In an attempt to curb the polarization of national politics, several states have adopted the new top two primary system to select their federal representatives and senators. The electoral format permits all voters the opportunity to participate in one primary with all the candidates listed on a single ballot irrespective of party. The two candidates that receive the most votes are the "top two" an... read mored advance to the general election regardless if they are of the same political affiliation. Based on the widening of the nomination process and the potential disregard for party in a general election, reformers believed this system would be more apt in producing elected officials that reflect the moderate ideology of the median constituent voter.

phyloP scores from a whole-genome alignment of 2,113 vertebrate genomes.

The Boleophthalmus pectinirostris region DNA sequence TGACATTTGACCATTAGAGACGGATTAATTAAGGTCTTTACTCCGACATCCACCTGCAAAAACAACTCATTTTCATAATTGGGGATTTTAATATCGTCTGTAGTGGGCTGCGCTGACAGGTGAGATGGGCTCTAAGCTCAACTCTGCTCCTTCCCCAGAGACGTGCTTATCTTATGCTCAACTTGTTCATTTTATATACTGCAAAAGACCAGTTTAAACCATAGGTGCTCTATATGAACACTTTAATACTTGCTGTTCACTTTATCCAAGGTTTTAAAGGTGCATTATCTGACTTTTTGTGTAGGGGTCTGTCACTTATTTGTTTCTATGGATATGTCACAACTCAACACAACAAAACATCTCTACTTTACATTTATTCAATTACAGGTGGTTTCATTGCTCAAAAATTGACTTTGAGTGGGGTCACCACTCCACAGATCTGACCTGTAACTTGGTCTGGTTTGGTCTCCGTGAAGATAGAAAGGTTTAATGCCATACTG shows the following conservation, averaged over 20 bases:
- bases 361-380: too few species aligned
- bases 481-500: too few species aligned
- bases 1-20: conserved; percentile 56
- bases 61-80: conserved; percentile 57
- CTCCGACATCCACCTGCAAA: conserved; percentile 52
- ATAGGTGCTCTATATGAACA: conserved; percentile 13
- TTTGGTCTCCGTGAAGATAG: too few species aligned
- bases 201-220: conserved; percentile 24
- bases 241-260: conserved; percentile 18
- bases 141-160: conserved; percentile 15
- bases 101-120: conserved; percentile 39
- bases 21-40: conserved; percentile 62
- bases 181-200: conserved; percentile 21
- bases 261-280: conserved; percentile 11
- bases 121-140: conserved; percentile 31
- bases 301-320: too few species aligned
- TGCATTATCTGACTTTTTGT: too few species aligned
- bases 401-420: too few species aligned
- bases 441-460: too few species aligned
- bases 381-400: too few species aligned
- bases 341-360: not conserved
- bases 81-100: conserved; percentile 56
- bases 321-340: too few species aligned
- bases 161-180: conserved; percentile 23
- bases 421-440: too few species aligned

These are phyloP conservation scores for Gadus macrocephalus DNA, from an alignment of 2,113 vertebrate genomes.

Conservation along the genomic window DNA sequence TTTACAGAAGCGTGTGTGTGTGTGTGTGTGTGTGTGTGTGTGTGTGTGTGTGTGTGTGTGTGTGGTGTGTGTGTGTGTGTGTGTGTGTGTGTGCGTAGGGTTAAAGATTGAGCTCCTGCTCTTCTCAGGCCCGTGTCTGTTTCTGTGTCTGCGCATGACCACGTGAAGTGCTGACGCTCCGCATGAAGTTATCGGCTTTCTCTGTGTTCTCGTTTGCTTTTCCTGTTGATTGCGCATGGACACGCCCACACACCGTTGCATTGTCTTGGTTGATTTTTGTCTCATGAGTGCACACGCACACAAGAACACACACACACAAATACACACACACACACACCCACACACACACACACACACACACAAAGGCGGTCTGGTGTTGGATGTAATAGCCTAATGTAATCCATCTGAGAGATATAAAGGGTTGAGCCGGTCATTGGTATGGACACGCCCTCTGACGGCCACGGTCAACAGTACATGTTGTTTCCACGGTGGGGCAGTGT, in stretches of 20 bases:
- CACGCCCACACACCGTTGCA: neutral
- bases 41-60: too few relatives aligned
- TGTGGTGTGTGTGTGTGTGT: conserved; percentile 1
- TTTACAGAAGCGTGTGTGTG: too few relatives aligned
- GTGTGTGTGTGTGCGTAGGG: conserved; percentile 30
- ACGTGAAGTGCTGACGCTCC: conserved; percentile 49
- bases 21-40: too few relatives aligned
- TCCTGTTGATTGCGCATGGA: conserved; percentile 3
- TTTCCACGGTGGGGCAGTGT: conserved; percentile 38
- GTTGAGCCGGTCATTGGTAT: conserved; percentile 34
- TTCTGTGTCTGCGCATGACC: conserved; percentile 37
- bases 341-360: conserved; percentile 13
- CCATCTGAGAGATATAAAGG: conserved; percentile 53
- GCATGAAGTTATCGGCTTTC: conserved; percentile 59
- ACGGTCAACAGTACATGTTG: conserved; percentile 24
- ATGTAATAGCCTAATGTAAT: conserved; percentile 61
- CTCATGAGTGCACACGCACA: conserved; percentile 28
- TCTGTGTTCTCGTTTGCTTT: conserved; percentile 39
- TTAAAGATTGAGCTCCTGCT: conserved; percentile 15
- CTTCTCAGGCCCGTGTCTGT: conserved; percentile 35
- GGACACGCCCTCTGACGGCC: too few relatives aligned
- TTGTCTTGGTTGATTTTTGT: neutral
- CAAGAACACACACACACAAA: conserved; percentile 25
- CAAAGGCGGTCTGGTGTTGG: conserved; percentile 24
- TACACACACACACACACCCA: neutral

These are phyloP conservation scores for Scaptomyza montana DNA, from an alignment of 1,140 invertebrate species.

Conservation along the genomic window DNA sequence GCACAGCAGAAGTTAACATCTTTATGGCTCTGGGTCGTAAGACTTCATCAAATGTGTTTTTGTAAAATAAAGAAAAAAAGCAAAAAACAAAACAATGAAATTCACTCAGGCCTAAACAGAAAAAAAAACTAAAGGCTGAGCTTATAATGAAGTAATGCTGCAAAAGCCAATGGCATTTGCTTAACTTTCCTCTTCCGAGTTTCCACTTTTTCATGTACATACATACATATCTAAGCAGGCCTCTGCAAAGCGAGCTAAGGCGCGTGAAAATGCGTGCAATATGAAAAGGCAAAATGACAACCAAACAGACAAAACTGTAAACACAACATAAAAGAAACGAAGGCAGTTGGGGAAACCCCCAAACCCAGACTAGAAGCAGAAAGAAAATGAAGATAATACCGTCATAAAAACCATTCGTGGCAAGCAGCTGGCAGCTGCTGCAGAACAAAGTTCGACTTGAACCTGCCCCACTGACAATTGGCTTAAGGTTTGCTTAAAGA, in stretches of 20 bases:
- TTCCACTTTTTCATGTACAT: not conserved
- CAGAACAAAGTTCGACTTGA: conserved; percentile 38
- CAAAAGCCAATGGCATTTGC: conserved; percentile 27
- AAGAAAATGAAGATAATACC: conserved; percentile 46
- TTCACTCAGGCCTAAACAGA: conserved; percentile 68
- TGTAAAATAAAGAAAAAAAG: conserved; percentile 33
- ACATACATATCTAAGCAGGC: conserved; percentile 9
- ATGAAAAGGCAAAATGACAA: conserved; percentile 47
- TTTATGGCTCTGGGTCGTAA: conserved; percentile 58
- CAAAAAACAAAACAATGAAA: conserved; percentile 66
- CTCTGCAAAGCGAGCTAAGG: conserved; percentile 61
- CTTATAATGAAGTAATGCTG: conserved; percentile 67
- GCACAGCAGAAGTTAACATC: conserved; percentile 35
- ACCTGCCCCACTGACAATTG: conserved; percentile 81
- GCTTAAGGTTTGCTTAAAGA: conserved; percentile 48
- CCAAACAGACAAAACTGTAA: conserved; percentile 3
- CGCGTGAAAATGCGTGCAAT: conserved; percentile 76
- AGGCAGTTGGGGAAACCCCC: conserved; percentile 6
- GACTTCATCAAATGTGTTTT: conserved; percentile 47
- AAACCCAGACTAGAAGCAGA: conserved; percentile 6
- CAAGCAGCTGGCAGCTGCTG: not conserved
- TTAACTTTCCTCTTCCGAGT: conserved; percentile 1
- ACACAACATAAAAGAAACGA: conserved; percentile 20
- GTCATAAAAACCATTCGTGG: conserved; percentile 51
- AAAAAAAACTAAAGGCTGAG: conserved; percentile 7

This thesis tests the aforementioned assumption on a number of levels. First, I utilize a quantitative statistical analysis to observe the ideological differences between elected officials and their citizen electorate in areas of top two systems and in areas of non-top two systems. Secondly, I establish four case studies to both examine the effects of the top two primary and conjecture on the reform's hypothetical impact on elections operating under the older primary systems. Lastly, I quantitatively examine the impact of the top two system on voter turnout to measure if the primary format is creating greater voter interest in elections. The study concludes by noting while voter participation increased under the top two system, the reform failed to consistently establish a closer political alignment between citizens and representatives.read less